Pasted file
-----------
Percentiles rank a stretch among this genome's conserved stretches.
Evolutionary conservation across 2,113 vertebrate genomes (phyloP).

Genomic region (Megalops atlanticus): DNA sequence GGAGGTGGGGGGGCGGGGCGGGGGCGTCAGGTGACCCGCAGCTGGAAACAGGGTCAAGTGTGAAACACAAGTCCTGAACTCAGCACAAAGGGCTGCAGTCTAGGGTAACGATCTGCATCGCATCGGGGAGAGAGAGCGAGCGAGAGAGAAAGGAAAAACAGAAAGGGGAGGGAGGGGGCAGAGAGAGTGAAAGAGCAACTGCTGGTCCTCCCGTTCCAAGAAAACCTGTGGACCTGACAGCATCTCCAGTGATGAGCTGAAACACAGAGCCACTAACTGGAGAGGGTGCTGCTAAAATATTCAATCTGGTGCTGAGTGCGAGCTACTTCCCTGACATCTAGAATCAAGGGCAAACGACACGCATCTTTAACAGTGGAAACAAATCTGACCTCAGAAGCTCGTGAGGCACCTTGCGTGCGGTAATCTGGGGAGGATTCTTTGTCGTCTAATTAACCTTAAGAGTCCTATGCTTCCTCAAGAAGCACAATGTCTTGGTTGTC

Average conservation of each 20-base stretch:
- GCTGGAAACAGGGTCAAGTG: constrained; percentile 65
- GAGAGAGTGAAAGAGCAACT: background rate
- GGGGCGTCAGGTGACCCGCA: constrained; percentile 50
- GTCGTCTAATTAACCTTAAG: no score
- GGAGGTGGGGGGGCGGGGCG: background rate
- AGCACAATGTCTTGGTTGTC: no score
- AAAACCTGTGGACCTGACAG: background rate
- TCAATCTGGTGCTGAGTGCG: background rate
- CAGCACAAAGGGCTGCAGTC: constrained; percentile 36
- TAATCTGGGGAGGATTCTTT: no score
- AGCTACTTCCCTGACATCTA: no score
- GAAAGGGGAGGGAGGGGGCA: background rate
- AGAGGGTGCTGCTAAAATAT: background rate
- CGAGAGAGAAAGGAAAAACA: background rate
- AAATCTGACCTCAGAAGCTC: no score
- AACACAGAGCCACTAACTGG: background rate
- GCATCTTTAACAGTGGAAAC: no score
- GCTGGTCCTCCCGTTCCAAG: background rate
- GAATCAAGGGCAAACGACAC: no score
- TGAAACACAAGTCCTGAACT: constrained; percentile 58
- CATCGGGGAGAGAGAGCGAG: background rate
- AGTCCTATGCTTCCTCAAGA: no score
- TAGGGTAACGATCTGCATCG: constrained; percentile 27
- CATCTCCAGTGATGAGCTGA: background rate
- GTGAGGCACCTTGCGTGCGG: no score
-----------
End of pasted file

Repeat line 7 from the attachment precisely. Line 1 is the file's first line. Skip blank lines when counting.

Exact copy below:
- GGGGCGTCAGGTGACCCGCA: constrained; percentile 50